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BERLIN — Organizers of the Frankfurt Book Fair worked for 15 years to secure China as the guest of honor at their five-day showcase of global trends and best sellers that opens to industry delegates Wednesday. Organizers are steeling themselves for lively discussions and the possibility of protests at the fair, which boasts about 6,900 exhibitors from more than 100 countries.
In her speech inaugurating the 61-year-old event, German Chancellor Angela Merkel said, "There can be — and I am sure there will be — no taboos in discussions" at the fair. But the director of the German Book Sellers Industry, Gottfried Honnefelder, went one step further insisting that: "We view freedom of opinion as an inalienable right."
In September, members of the Chinese delegation walked out of a pre-book fair symposium after two authors they had insisted not attend showed up anyway. Yet China's appearance this year is expected to generate the most buzz, given censorship in China. The September spat erupted when dissident writers Dai Qing and Bei Ling attended the symposium, despite a Chinese attempt to block them.
Chinese Vice President Xi Jinping praised the fair for presenting a chance for an exchange in learning about each other's cultures. -- Read More
It's the end of the road for Gourmet Magazine. Petit fours anyone?
But what does a world without Gourmet portend for an age when millions prefer to share recipes online, restaurant criticism is becoming crowd-sourced and newspaper food sections are thinner and thinner?
“It has a certain doomsday quality because it’s not just a food magazine. It represents so much more,” said James Oseland, editor in chief of Saveur, a smaller, younger food magazine. “It’s an American cultural icon.”
The magazine, founded in 1941, thrived on a rush of postwar aspiration and became a touchstone for readers who wanted lives filled with dinner parties, reservations at important restaurants and exotic but comfortable travel.
Issues remain about who will inherit the archives and enormous recipe database. There's also a new book edited by Ruth Reichl, Gourmet Today, which came out just last month.
Conde Nast will close four magazines -- Modern Bride, Elegant Bride, Gourmet and Cookie -- following a review the publisher undertook to find ways to cut costs and staff in the face of the advertising recession.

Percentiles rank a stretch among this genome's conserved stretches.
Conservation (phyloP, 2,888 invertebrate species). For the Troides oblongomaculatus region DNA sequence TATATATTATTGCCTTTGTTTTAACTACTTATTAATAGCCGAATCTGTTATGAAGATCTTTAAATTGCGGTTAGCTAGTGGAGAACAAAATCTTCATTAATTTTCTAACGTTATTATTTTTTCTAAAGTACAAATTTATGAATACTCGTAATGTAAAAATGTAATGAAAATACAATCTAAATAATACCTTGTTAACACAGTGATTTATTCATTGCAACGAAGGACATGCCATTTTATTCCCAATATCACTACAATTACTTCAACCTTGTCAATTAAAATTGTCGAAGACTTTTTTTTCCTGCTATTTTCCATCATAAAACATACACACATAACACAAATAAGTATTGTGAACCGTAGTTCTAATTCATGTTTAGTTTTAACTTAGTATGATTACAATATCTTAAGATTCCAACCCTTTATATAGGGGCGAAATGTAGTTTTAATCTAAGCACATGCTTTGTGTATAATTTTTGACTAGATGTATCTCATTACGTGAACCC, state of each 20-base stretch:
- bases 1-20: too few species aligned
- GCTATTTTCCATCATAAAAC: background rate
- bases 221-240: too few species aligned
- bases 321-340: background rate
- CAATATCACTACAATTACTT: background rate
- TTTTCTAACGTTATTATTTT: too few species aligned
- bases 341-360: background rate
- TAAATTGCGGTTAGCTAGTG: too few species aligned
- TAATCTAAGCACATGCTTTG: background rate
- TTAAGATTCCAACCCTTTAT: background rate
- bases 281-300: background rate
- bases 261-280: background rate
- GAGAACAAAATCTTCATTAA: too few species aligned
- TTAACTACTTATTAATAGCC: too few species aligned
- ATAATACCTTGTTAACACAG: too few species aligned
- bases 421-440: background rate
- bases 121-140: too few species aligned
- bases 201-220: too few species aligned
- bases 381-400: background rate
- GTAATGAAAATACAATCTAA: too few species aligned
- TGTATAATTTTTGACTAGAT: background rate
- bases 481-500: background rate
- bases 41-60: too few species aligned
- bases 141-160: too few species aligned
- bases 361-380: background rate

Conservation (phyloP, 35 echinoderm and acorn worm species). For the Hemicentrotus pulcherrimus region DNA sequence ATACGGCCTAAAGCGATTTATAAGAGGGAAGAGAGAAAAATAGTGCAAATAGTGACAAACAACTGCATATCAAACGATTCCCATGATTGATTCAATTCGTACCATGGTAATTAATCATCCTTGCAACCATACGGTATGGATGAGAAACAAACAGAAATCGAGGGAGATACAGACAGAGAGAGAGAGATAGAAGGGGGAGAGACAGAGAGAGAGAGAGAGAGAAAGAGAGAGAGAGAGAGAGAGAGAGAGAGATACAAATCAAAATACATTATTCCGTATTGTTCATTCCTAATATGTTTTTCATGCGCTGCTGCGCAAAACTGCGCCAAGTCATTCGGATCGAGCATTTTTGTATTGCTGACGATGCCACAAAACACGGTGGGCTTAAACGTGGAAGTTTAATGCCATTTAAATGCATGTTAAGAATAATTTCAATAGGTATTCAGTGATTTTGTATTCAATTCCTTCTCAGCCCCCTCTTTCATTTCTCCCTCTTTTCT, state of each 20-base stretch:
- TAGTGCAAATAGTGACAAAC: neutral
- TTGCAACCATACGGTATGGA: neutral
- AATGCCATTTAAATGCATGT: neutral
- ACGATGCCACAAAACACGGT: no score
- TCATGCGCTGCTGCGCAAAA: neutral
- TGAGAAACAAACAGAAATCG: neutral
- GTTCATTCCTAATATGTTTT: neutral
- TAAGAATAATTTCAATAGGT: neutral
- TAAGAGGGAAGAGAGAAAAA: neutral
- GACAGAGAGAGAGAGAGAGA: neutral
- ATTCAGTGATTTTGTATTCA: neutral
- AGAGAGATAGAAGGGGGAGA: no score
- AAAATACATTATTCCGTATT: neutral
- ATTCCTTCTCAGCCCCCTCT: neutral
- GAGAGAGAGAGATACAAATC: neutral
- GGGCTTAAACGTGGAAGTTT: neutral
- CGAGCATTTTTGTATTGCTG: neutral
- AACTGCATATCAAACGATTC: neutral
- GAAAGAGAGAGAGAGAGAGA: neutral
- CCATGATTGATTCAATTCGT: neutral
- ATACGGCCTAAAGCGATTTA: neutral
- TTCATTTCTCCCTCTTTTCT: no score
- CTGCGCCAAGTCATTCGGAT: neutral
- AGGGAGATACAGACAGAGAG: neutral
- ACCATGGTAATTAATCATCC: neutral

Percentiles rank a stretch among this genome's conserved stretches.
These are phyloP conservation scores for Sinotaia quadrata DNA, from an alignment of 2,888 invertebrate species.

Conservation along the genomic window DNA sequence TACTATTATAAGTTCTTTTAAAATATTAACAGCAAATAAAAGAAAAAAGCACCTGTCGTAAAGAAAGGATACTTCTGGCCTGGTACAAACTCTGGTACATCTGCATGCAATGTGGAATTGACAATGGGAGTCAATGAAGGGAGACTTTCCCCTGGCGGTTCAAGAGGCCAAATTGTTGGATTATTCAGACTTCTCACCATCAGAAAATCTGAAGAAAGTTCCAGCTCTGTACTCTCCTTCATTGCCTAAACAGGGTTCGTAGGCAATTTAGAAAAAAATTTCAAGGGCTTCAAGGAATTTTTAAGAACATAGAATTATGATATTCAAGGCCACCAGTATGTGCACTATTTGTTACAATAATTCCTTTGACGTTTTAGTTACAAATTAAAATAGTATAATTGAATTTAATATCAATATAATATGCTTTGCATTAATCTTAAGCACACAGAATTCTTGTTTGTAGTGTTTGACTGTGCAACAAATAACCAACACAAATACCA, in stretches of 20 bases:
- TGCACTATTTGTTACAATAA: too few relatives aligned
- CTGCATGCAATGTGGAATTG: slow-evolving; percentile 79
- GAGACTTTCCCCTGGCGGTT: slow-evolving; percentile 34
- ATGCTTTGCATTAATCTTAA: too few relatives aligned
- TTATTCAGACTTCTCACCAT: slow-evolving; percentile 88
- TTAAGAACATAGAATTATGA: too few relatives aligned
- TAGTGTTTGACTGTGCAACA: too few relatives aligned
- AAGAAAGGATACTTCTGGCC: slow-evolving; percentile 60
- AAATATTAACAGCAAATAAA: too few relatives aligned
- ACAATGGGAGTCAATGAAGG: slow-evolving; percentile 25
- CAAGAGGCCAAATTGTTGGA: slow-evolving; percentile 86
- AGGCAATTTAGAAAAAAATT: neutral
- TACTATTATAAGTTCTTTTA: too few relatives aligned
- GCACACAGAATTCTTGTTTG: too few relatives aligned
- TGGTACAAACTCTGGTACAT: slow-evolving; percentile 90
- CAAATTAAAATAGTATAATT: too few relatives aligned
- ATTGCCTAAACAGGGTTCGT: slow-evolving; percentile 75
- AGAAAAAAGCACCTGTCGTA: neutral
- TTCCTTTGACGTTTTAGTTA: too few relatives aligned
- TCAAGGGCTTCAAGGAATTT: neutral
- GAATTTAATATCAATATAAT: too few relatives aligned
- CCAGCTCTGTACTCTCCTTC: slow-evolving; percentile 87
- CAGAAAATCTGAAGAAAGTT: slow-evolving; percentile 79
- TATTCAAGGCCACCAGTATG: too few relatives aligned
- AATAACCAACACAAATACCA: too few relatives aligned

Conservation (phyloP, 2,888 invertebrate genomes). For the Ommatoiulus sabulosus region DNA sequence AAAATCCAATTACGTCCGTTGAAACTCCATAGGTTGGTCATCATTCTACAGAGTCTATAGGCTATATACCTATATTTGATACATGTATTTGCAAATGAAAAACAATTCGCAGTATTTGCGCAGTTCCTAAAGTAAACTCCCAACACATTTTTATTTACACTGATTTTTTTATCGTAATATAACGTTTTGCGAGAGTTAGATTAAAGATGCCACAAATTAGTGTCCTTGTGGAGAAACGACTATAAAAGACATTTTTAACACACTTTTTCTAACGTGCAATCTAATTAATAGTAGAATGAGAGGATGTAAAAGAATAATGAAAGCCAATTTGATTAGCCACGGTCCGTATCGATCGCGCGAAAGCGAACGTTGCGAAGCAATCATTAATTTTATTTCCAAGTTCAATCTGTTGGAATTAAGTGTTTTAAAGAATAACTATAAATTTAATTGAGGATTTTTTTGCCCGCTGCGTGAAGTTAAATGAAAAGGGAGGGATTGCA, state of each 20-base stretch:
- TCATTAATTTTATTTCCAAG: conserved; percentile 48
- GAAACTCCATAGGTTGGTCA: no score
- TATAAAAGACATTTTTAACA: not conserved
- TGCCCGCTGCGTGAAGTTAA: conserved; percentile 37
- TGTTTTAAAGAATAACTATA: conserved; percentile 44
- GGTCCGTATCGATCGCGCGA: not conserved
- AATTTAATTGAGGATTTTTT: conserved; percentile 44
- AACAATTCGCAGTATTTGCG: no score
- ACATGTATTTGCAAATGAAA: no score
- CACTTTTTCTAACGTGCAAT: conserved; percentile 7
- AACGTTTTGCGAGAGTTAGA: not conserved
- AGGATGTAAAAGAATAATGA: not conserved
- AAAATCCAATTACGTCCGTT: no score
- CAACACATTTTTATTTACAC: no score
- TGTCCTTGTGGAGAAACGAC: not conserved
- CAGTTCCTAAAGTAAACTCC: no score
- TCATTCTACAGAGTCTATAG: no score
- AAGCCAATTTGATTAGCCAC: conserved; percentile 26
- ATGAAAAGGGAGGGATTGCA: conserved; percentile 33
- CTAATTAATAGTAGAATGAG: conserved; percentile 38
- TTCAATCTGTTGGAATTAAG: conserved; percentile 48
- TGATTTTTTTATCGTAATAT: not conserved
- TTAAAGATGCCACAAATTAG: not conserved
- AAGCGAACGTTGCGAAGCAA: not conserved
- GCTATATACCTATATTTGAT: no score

Conde Nast, also the publisher of magazines like The New Yorker and Vanity Fair, previously closed its Portfolio business magazine and home decor magazine Domino. Reuters and Wall Street Journal report.
YOU can buy “The Lost Symbol,” by Dan Brown, as an e-book for $9.99 at Amazon.com.
Or you can don a pirate’s cap and snatch a free copy from another online user at RapidShare, Megaupload, Hotfile and other file-storage sites.
Until now, few readers have preferred e-books to printed or audible versions, so the public availability of free-for-the-taking copies did not much matter. But e-books won’t stay on the periphery of book publishing much longer. E-book hardware is on the verge of going mainstream. More dedicated e-readers are coming, with ever larger screens. So, too, are computer tablets that can serve as giant e-readers, and hardware that will not be very hard at all: a thin display flexible enough to roll up into a tube.
Having ramped up her metabolism from magazines to online journalism with The Daily Beast, Tina Brown now wants to speed up book publishing.
In a joint venture with Perseus Books Group, The Daily Beast is forming a new imprint, Beast Books, that will focus on publishing timely titles by Daily Beast writers — first as e-books, and then as paperbacks on a much shorter schedule than traditional books.
On a typical publishing schedule, a writer may take a year or more to deliver a manuscript, after which the publisher takes another nine months to a year to put finished books in stores. At Beast Books, writers would be expected to spend one to three months writing a book, and the publisher would take another month to produce an e-book edition.